GOLDThe gold fields were Australia’s first experience of a truly diverse population. The largely British population expanded to include people from all over the world, creating a diverse mix of language and culture. Polish digger Seweryn Korzelinski wrote in his memoirs "a happy-go-lucky German tailor, a brawny English smith, a slightly-built French cook, a Polish Jew, an American or Dutch sailor, watchmaker, confectioner, a Swiss hat-maker, an impoverished Spanish hidalgo, gather near a mound of earth and one can see amongst them here and there a black Negro head, a brown Hindu face or the olive countenance with slanting eyes of a ‘child of the sun’. The diggers’ life Most of these migrants lived harmoniously on the gold fields. Inherent prejudice The migrants may have discarded customs and cultures but they kept the prejudices of their homeland. ‘Where do you come from?’ ‘Poland’ ‘Why didn’t you tell me that before?’ ‘Why should you be so interested in it?’ Credits By Suzie Hoban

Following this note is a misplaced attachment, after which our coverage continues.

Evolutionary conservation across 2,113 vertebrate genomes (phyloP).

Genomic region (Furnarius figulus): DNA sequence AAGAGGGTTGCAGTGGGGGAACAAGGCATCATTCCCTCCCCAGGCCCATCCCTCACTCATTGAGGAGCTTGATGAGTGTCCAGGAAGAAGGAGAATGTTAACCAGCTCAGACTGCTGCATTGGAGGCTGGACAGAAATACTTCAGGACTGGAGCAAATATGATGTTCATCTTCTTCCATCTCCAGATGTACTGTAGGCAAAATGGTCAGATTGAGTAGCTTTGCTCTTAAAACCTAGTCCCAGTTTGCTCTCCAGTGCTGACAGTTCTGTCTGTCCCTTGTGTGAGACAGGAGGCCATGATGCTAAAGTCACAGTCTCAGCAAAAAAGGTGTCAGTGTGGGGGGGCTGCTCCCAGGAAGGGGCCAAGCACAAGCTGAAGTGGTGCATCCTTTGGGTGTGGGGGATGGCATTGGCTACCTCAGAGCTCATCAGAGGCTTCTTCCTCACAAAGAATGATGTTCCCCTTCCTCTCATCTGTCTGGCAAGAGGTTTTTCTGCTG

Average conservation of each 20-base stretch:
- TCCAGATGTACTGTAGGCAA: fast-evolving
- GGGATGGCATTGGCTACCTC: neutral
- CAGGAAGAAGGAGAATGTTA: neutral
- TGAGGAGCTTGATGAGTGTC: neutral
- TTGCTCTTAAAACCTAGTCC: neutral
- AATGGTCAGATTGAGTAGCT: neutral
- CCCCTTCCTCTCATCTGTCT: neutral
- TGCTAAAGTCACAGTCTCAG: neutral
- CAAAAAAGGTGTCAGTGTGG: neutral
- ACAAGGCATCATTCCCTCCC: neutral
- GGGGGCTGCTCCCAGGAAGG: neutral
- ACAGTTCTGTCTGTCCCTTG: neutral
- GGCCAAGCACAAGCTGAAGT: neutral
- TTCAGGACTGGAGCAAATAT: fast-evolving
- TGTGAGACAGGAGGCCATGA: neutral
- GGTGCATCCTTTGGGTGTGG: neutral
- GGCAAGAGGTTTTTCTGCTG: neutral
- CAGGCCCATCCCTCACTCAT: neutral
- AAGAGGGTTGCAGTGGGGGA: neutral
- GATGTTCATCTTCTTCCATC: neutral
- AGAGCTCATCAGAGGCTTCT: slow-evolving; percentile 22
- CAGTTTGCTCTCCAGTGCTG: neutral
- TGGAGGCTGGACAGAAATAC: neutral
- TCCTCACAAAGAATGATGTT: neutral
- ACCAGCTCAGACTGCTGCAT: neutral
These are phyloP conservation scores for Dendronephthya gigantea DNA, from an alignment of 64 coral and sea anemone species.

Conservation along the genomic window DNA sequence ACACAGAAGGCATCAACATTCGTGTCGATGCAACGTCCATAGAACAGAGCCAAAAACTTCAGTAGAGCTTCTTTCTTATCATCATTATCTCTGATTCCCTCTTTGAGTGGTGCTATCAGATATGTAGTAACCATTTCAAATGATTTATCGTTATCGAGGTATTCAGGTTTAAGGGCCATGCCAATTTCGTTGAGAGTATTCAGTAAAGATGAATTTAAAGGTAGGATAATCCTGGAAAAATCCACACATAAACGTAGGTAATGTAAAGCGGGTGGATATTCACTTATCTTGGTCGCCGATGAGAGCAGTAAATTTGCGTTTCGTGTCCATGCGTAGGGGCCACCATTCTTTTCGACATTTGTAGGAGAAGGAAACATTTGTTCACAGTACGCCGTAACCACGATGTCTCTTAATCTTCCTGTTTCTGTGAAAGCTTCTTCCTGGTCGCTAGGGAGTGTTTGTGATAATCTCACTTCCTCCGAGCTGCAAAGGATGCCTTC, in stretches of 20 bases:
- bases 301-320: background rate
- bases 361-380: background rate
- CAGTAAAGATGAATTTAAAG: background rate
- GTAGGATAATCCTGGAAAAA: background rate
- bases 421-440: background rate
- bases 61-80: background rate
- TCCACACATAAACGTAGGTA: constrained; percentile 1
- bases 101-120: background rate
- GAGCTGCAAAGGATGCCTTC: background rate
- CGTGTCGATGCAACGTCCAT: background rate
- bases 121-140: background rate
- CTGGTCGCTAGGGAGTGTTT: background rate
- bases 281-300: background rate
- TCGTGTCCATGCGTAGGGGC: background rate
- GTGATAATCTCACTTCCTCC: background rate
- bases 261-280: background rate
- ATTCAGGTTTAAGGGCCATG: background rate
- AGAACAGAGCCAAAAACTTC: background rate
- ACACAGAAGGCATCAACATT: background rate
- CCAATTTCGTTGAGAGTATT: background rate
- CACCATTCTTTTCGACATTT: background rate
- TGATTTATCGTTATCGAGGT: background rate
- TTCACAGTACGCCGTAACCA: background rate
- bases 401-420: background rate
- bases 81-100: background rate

Australian Gold RushIn fact they only got worse. A powerfully disruptive hysteria seemed to grip the State along with the rest of the country. Farmhands simply left their employers with harvests they could no longer reap and thousands of workers fled Melbourne leaving empty industries in their wake. Wages tripled due to scarce labour. Luckily however, this was not to last. And of course, lucky miners returning from the gold fields spent extravagantly easing the pressure on the suffering Melbourne. The incredible wealth that poured out of Victoria was unthinkable. Robert Coupe says in his book Australia's Gold Rushes (New Holland, 2000) that: "When the first reports of gold in the colonies were published in English newspapers late in 1851, few took much notice. This wealth brought many imports and improvements to Australia. All this extra money moving around brought criminals too. Incredibly, Victoria alone produced more than a third of the world’s gold produced in the 1850's.